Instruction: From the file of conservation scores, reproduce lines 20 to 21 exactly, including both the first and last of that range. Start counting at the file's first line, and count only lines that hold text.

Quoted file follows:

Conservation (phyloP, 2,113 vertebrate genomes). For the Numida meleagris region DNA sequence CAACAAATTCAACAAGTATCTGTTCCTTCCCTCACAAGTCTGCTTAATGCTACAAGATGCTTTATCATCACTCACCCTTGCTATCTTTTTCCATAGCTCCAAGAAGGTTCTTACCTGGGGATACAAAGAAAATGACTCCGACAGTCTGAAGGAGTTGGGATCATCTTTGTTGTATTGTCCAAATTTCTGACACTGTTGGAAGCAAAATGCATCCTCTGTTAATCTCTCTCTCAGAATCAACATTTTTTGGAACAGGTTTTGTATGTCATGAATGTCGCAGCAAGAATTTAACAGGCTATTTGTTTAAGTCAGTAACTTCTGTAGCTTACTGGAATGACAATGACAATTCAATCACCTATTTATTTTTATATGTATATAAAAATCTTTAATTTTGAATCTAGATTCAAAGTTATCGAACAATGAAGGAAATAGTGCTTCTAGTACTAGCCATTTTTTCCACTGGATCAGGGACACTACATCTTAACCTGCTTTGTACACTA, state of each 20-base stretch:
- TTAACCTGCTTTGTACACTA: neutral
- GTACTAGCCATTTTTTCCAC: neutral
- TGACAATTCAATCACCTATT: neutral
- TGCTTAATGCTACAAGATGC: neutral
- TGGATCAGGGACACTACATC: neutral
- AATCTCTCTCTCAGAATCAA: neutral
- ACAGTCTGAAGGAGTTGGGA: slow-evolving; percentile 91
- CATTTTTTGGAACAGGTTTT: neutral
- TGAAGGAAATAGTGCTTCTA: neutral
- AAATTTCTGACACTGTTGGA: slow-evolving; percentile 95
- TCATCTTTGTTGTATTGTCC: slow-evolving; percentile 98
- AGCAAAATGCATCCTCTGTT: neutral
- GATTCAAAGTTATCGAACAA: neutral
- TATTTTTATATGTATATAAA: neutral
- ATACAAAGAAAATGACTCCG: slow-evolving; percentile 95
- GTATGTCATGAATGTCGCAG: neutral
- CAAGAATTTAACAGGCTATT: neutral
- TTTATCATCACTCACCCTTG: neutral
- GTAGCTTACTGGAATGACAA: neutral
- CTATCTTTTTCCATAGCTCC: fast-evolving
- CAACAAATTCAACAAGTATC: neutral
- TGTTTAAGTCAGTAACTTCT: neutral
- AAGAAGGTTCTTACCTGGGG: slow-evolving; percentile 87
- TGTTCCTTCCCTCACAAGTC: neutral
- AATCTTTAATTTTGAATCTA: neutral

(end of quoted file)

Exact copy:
- GTAGCTTACTGGAATGACAA: neutral
- CTATCTTTTTCCATAGCTCC: fast-evolving